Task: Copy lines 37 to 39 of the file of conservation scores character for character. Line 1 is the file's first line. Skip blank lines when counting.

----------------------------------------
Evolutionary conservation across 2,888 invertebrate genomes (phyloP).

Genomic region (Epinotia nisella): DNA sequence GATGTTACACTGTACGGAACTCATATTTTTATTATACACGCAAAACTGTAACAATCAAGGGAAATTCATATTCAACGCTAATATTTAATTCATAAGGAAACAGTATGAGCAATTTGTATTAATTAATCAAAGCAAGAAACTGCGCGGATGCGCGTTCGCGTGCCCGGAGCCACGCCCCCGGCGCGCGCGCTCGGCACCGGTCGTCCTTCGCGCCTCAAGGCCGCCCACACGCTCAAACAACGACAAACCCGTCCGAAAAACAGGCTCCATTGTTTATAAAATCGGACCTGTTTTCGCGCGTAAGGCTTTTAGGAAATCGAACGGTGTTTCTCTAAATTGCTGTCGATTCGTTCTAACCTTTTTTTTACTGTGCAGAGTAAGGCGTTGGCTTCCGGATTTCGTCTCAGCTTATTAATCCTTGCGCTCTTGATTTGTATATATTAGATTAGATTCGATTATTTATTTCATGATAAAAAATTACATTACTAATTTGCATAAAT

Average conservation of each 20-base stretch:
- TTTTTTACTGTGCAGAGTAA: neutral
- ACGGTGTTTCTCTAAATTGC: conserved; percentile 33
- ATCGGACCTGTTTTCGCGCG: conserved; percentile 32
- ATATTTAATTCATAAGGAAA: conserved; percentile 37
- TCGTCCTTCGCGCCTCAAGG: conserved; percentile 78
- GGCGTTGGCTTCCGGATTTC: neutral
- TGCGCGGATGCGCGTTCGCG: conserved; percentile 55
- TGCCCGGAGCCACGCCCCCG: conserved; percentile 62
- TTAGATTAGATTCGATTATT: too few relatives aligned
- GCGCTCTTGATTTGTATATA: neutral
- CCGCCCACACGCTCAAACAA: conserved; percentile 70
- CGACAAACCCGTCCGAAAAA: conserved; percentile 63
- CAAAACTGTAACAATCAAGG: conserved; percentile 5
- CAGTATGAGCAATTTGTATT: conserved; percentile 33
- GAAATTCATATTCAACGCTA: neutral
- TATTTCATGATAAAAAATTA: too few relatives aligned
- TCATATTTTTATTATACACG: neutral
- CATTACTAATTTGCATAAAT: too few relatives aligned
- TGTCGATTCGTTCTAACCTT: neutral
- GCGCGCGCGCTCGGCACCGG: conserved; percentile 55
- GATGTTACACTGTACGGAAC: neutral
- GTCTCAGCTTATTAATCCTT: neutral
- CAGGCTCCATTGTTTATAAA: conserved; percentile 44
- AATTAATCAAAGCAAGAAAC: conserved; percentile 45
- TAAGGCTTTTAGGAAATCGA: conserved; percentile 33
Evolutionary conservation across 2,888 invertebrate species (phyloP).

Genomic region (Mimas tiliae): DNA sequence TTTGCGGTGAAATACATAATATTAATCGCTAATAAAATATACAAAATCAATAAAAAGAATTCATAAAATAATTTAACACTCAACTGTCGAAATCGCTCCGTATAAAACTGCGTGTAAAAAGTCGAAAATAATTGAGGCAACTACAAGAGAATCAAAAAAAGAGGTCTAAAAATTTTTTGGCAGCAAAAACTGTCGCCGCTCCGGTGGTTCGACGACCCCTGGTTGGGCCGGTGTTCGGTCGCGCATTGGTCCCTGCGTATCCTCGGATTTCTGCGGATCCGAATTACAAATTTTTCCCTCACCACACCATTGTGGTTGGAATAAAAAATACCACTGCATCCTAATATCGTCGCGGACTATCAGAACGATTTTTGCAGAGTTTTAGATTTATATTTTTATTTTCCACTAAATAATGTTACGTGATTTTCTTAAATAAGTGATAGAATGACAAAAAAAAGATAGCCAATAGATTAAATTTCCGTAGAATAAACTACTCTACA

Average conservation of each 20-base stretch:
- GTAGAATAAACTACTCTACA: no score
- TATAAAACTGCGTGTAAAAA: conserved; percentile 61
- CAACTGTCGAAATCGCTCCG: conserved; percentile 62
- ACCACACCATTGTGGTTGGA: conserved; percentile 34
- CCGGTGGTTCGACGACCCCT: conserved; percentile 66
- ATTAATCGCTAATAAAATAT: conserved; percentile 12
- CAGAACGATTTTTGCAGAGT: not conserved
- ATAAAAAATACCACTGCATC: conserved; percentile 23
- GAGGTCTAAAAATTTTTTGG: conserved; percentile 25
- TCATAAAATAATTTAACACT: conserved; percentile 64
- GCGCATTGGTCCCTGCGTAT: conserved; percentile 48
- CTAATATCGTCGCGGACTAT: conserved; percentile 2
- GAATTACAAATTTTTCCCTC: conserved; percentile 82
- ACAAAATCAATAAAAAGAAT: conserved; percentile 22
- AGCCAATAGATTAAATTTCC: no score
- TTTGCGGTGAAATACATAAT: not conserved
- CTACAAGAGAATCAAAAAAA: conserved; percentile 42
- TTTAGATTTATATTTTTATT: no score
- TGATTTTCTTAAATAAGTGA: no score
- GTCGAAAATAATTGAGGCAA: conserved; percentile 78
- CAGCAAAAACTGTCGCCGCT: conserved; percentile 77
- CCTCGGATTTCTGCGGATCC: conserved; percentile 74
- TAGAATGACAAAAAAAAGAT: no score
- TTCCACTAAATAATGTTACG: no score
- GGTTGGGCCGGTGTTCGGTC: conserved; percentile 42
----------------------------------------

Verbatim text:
- ATTAATCGCTAATAAAATAT: conserved; percentile 12
- CAGAACGATTTTTGCAGAGT: not conserved
- ATAAAAAATACCACTGCATC: conserved; percentile 23